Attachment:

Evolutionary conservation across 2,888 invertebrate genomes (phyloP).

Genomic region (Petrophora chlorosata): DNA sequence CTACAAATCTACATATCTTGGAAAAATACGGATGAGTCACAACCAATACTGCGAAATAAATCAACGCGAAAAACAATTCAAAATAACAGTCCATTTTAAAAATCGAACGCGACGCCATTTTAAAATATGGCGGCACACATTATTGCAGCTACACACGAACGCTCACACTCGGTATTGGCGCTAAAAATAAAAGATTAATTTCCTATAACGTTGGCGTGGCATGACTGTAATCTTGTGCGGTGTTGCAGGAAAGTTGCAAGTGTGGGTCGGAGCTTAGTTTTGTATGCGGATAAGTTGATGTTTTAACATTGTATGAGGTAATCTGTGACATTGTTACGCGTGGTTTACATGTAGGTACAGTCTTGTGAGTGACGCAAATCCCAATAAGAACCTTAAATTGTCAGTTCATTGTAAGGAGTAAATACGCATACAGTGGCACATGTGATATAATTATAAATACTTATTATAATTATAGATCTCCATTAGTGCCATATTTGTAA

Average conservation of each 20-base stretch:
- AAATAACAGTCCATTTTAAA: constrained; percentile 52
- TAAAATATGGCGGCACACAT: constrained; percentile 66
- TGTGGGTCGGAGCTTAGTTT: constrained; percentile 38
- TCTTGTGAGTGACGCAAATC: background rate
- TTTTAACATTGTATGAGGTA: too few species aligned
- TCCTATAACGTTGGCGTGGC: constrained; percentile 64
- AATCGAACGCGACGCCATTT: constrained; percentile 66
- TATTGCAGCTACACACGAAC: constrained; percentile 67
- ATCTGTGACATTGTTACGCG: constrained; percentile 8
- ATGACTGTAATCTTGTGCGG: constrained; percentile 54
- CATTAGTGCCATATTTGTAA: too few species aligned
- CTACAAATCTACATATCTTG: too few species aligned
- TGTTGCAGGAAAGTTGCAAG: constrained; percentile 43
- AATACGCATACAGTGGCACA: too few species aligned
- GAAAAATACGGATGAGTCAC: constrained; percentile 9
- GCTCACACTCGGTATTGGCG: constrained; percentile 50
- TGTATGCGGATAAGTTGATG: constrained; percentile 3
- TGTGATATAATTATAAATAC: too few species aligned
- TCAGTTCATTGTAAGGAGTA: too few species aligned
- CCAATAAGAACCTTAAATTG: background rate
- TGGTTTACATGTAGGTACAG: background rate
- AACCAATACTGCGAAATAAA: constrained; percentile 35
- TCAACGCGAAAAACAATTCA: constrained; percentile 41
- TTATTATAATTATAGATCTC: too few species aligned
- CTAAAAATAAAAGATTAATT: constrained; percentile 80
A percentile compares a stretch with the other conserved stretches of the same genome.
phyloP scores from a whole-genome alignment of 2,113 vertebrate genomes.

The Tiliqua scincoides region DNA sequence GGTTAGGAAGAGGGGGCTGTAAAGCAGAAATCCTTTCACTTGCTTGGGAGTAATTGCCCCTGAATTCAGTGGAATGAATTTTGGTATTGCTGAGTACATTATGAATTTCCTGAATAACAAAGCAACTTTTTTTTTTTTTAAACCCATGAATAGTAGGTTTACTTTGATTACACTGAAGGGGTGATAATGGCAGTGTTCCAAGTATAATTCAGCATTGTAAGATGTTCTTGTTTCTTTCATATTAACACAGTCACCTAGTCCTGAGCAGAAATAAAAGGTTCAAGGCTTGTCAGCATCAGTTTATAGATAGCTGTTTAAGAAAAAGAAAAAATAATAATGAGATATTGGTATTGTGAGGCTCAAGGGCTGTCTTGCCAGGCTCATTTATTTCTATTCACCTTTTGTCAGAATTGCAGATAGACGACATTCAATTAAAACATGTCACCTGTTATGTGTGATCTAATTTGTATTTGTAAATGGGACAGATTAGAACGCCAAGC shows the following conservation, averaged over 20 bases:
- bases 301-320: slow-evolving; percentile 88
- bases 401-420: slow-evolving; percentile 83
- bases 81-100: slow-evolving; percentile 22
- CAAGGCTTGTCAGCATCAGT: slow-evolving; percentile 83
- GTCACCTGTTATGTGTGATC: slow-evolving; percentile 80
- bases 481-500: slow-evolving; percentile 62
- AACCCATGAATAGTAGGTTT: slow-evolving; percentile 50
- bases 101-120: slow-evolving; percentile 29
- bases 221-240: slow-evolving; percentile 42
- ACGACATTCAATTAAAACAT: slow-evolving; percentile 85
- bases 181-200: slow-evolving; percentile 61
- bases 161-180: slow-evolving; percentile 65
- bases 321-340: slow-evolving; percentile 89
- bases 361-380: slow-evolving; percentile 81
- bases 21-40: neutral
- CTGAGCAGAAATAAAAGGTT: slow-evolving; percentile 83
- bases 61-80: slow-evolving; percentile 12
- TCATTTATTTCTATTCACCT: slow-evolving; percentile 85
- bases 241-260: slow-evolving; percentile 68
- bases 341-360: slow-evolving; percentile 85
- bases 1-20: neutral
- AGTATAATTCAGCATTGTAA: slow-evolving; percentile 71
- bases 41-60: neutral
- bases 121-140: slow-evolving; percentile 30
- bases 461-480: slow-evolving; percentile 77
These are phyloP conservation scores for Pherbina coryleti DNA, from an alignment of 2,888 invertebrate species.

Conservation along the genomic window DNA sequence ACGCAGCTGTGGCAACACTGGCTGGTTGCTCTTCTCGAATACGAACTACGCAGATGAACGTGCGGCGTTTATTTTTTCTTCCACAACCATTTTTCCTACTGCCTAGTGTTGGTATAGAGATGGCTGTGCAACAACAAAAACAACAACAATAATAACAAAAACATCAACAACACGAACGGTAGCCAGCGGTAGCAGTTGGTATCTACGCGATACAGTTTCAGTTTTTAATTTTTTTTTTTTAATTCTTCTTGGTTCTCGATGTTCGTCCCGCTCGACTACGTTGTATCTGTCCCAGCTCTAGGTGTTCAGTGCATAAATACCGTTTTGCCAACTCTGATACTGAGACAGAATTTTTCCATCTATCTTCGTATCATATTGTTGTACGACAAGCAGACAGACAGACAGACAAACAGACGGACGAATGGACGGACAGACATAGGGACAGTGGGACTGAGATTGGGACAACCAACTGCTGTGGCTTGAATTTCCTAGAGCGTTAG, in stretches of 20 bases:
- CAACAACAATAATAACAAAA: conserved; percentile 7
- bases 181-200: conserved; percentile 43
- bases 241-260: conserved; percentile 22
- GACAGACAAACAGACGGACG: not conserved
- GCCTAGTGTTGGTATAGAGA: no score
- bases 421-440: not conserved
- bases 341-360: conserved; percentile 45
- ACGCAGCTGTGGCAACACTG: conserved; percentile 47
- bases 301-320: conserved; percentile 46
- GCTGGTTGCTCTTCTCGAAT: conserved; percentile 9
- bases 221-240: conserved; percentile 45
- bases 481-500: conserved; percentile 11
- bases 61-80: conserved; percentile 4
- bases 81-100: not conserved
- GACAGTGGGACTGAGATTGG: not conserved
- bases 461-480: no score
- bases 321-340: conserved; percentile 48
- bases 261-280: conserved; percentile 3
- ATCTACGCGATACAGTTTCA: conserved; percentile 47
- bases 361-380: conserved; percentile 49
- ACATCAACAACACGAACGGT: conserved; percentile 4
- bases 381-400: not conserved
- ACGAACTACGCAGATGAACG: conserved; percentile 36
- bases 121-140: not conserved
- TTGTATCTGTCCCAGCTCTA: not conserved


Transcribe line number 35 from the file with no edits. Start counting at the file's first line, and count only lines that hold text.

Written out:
- CAAGGCTTGTCAGCATCAGT: slow-evolving; percentile 83